In a world where digitisation has become all pervasive, without technology, our efficiency would most certainly drop. This would particularly hold true at the workspace as we increasingly automate processes in businesses. Technology has changed how we communicate, collaborate, and even connect at workplaces. It has changed the way employees work with complex, changing and competing forces.
The old models are making way for ones that are enabled by adaptive technology, and hence, paper-intensive trails and drudgery-based interactions are fast becoming a thing of the past.
Smart machines will lead to seamless growth and processes, and automation will play an important role in offices, factories and everything that comes under the head of an organisation. There is, thus, little doubt that some of the work that humans did will be replaced by technology-driven systems due to the adoption of Artificial Intelligence, Robotics and Machine Learning.
On the bright side, there will be a clear demarcation on how companies pan out in the future. According to a study by PwC, by 2030, there will emerge four worlds of work:
Red world: Innovation rules – companies believe in gaining through innovation, and use of digital platforms.
Blue world: Corporate is king – capitalism takes centre stage with the emergence of elite super workers – companies grow bigger, and customer choice is addressed using analytics and data-driven information.
Green world: Companies care – they have a corporate agenda to work towards social issues like sustainability, climate change, and various other demographic changes.
Yellow world: Humans come first – companies are built on the premise that ethical values and fairness is the way towards human good.
The 21st century is looking at the automation of processes, and many worry about the prospect of the working class losing jobs. Restoring our faith is an argument by a few that technology will actually create more jobs, and machines will facilitate the workforce.
Digital tools and the use of sophisticated tech tools are critical enablers to business. This participation of technology and humans on the same field will generate opportunities. Humans have to make sense of the data crunched by technology. In this automation shift, one would have to lead by adopting a network mechanism, rather than a top down hierarchy.
The workplace will, of course, see changes – like facial recognition and image recognition, and the use of algorithms within systems. Labour market dynamics are also undergoing a shift - of changing skill and knowledge implementation. Skills like creativity, innovation, human intellect, analytical skills will take dominance, as will interdisciplinary skills such as problem solving, relationship building, and communications.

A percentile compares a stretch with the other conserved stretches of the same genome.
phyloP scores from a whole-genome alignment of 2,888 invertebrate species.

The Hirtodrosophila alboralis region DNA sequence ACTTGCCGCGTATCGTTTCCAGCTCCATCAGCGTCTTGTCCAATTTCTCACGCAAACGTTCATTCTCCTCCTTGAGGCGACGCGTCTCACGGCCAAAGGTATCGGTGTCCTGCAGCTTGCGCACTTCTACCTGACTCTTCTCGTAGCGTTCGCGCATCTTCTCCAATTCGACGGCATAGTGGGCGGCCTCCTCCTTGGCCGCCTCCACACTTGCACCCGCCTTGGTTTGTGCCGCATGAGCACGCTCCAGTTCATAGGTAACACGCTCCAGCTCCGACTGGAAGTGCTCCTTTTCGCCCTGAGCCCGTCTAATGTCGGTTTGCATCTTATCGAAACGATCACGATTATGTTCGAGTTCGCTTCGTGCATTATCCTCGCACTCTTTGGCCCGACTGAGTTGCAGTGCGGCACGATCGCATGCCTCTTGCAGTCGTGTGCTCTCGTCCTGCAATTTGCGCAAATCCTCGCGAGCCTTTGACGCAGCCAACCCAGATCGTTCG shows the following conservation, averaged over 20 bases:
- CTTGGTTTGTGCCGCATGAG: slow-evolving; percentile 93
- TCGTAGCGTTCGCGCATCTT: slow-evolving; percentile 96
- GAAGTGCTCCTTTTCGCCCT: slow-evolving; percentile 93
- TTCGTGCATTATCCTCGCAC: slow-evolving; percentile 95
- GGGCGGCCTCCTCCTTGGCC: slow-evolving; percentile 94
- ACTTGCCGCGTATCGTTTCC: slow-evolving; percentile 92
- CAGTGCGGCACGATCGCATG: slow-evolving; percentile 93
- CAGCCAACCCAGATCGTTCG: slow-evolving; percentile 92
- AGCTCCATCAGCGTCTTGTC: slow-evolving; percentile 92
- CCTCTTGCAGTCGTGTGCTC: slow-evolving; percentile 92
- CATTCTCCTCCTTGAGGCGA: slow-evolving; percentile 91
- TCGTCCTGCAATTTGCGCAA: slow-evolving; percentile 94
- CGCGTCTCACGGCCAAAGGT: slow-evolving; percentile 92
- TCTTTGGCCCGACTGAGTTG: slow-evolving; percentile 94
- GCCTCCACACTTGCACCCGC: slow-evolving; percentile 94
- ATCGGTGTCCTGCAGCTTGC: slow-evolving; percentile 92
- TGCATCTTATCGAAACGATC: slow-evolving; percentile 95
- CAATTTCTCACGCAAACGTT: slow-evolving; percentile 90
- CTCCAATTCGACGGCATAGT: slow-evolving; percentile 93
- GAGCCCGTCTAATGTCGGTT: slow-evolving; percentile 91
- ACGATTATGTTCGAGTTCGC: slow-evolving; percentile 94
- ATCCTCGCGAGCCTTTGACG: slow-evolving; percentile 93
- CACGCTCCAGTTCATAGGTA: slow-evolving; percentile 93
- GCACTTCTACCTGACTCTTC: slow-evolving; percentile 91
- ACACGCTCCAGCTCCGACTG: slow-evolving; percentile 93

There will be greater representation in women, transient workers, students, immigrants, and challenged sections of the society. We are also moving towards a work atmosphere where an employee is given more opportunities to showcase their entrepreneurial.
Organisations are making place for flexible work environments and there is a transition from physical work places to virtual environments and remote working.
There is a paradigm shift in the working as such - many companies are adopting the uberization of workforce or the gig economy. Millennials are finding this an interesting option, and the concept of freelancers is becoming a cost-effective way to provide on-time deliveries.
As businesses grow and aim to go global, they have to understand the best fit of culture from a strategic standpoint. Organisations have to also make place for different decision-making structures and tools to communicate that are facilitated by technology. They have to make room for different process mechanisms.
Diversity in thought and people is becoming of vital importance. Diversity is beyond just gender and involves adequate representation of all classes of society. To sustain a diverse workforce fosters an all-inclusive culture with no barriers on race, ethnicity, sexual orientation, ability and age.
According to a study conducted by Intel, the economic wealth will gradually shift from the west to the east. The young workforce that will emerge will be skewed to China and India. Areas like Europe and the US will have to reach into underutilised resources. The workplace has to adopt a more flexible role by offering various options. Creative work models will emerge contract pools, academic collaborations, open innovations, and crowd sourcing.
This said, how can one as an entrepreneur can bring about change?
Entrepreneurs are deepening the trends in technology by developing sustainable business models with a long-term vision in mind, building products and services to unify the masses and contribute to the society. They are heading to a place where technology can help the society in unimaginable ways.
Entrepreneurs have access to cutting-edge technologies like cloud computing, additive manufacturing, data analytics, nano-technology, biotechnology, robotics, and various tools to deliver innovation and productivity and cater to various classes of society. Business leaders and governments have to pay great attention in upskilling and reskilling of the workforce in keeping with the needs and demands of the market.
It is important to uplift the masses that do not have a say in technology by providing them access to digital health, digital communication, digital transport, and digital energy to foster growth and create opportunities.